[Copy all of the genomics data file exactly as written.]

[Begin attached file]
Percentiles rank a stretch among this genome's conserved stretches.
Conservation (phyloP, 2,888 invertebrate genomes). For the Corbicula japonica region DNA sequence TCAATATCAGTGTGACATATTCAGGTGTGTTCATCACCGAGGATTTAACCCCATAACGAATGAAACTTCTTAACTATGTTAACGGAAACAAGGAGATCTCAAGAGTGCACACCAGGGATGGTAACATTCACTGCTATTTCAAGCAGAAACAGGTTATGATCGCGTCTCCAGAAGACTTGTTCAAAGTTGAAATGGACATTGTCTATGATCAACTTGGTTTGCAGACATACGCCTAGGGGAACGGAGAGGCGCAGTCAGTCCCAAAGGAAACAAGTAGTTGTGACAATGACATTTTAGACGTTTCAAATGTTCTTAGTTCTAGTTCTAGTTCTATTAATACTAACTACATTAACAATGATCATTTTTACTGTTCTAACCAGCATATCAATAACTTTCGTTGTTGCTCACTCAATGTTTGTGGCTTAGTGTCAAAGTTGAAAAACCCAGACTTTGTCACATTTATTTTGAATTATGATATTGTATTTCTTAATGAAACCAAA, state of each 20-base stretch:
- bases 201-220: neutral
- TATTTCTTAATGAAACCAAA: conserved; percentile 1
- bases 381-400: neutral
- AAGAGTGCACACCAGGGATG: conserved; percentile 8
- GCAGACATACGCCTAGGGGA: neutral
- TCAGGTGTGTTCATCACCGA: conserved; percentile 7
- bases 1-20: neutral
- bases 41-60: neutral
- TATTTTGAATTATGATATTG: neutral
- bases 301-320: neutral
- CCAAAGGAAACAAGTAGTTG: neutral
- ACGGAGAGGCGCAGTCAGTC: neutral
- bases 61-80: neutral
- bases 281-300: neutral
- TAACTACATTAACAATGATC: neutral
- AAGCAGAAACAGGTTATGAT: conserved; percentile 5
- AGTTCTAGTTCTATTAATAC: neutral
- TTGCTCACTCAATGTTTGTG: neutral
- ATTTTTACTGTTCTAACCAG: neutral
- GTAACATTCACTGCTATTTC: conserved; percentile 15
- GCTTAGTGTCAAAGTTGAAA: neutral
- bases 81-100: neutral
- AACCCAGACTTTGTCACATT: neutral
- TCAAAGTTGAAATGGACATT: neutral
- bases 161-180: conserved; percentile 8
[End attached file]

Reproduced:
Percentiles rank a stretch among this genome's conserved stretches.
Conservation (phyloP, 2,888 invertebrate genomes). For the Corbicula japonica region DNA sequence TCAATATCAGTGTGACATATTCAGGTGTGTTCATCACCGAGGATTTAACCCCATAACGAATGAAACTTCTTAACTATGTTAACGGAAACAAGGAGATCTCAAGAGTGCACACCAGGGATGGTAACATTCACTGCTATTTCAAGCAGAAACAGGTTATGATCGCGTCTCCAGAAGACTTGTTCAAAGTTGAAATGGACATTGTCTATGATCAACTTGGTTTGCAGACATACGCCTAGGGGAACGGAGAGGCGCAGTCAGTCCCAAAGGAAACAAGTAGTTGTGACAATGACATTTTAGACGTTTCAAATGTTCTTAGTTCTAGTTCTAGTTCTATTAATACTAACTACATTAACAATGATCATTTTTACTGTTCTAACCAGCATATCAATAACTTTCGTTGTTGCTCACTCAATGTTTGTGGCTTAGTGTCAAAGTTGAAAAACCCAGACTTTGTCACATTTATTTTGAATTATGATATTGTATTTCTTAATGAAACCAAA, state of each 20-base stretch:
- bases 201-220: neutral
- TATTTCTTAATGAAACCAAA: conserved; percentile 1
- bases 381-400: neutral
- AAGAGTGCACACCAGGGATG: conserved; percentile 8
- GCAGACATACGCCTAGGGGA: neutral
- TCAGGTGTGTTCATCACCGA: conserved; percentile 7
- bases 1-20: neutral
- bases 41-60: neutral
- TATTTTGAATTATGATATTG: neutral
- bases 301-320: neutral
- CCAAAGGAAACAAGTAGTTG: neutral
- ACGGAGAGGCGCAGTCAGTC: neutral
- bases 61-80: neutral
- bases 281-300: neutral
- TAACTACATTAACAATGATC: neutral
- AAGCAGAAACAGGTTATGAT: conserved; percentile 5
- AGTTCTAGTTCTATTAATAC: neutral
- TTGCTCACTCAATGTTTGTG: neutral
- ATTTTTACTGTTCTAACCAG: neutral
- GTAACATTCACTGCTATTTC: conserved; percentile 15
- GCTTAGTGTCAAAGTTGAAA: neutral
- bases 81-100: neutral
- AACCCAGACTTTGTCACATT: neutral
- TCAAAGTTGAAATGGACATT: neutral
- bases 161-180: conserved; percentile 8